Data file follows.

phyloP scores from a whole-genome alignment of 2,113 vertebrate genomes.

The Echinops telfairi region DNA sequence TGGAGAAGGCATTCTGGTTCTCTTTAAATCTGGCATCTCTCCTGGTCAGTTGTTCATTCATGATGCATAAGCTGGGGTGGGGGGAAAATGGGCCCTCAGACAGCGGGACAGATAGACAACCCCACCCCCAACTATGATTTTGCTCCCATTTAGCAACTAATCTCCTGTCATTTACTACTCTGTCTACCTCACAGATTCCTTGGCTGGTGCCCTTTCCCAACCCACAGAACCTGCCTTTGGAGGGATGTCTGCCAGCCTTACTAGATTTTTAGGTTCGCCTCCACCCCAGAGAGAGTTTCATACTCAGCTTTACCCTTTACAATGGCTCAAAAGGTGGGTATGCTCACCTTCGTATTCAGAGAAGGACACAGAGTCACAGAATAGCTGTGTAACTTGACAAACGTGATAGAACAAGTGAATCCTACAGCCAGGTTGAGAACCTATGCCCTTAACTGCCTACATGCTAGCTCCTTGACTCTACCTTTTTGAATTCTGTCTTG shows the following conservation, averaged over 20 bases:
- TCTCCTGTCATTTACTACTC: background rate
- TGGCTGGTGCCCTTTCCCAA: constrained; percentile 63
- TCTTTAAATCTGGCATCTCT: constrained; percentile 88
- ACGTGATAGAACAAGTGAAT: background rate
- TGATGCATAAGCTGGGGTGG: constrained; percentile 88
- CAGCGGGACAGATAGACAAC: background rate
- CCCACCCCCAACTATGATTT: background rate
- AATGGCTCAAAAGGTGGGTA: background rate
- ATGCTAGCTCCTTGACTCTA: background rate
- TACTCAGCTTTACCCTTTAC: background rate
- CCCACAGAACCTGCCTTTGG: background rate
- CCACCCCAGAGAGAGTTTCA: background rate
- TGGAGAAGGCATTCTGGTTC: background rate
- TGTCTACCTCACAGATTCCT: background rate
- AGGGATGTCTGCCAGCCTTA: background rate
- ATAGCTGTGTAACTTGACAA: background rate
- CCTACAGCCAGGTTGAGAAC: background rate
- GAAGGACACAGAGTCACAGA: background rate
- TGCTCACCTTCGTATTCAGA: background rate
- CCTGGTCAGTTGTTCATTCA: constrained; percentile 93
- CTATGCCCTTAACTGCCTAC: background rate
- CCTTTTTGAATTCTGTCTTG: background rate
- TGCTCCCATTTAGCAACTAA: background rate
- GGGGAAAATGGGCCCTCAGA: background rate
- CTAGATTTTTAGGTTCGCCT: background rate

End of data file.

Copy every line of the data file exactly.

phyloP scores from a whole-genome alignment of 2,113 vertebrate genomes.

The Echinops telfairi region DNA sequence TGGAGAAGGCATTCTGGTTCTCTTTAAATCTGGCATCTCTCCTGGTCAGTTGTTCATTCATGATGCATAAGCTGGGGTGGGGGGAAAATGGGCCCTCAGACAGCGGGACAGATAGACAACCCCACCCCCAACTATGATTTTGCTCCCATTTAGCAACTAATCTCCTGTCATTTACTACTCTGTCTACCTCACAGATTCCTTGGCTGGTGCCCTTTCCCAACCCACAGAACCTGCCTTTGGAGGGATGTCTGCCAGCCTTACTAGATTTTTAGGTTCGCCTCCACCCCAGAGAGAGTTTCATACTCAGCTTTACCCTTTACAATGGCTCAAAAGGTGGGTATGCTCACCTTCGTATTCAGAGAAGGACACAGAGTCACAGAATAGCTGTGTAACTTGACAAACGTGATAGAACAAGTGAATCCTACAGCCAGGTTGAGAACCTATGCCCTTAACTGCCTACATGCTAGCTCCTTGACTCTACCTTTTTGAATTCTGTCTTG shows the following conservation, averaged over 20 bases:
- TCTCCTGTCATTTACTACTC: background rate
- TGGCTGGTGCCCTTTCCCAA: constrained; percentile 63
- TCTTTAAATCTGGCATCTCT: constrained; percentile 88
- ACGTGATAGAACAAGTGAAT: background rate
- TGATGCATAAGCTGGGGTGG: constrained; percentile 88
- CAGCGGGACAGATAGACAAC: background rate
- CCCACCCCCAACTATGATTT: background rate
- AATGGCTCAAAAGGTGGGTA: background rate
- ATGCTAGCTCCTTGACTCTA: background rate
- TACTCAGCTTTACCCTTTAC: background rate
- CCCACAGAACCTGCCTTTGG: background rate
- CCACCCCAGAGAGAGTTTCA: background rate
- TGGAGAAGGCATTCTGGTTC: background rate
- TGTCTACCTCACAGATTCCT: background rate
- AGGGATGTCTGCCAGCCTTA: background rate
- ATAGCTGTGTAACTTGACAA: background rate
- CCTACAGCCAGGTTGAGAAC: background rate
- GAAGGACACAGAGTCACAGA: background rate
- TGCTCACCTTCGTATTCAGA: background rate
- CCTGGTCAGTTGTTCATTCA: constrained; percentile 93
- CTATGCCCTTAACTGCCTAC: background rate
- CCTTTTTGAATTCTGTCTTG: background rate
- TGCTCCCATTTAGCAACTAA: background rate
- GGGGAAAATGGGCCCTCAGA: background rate
- CTAGATTTTTAGGTTCGCCT: background rate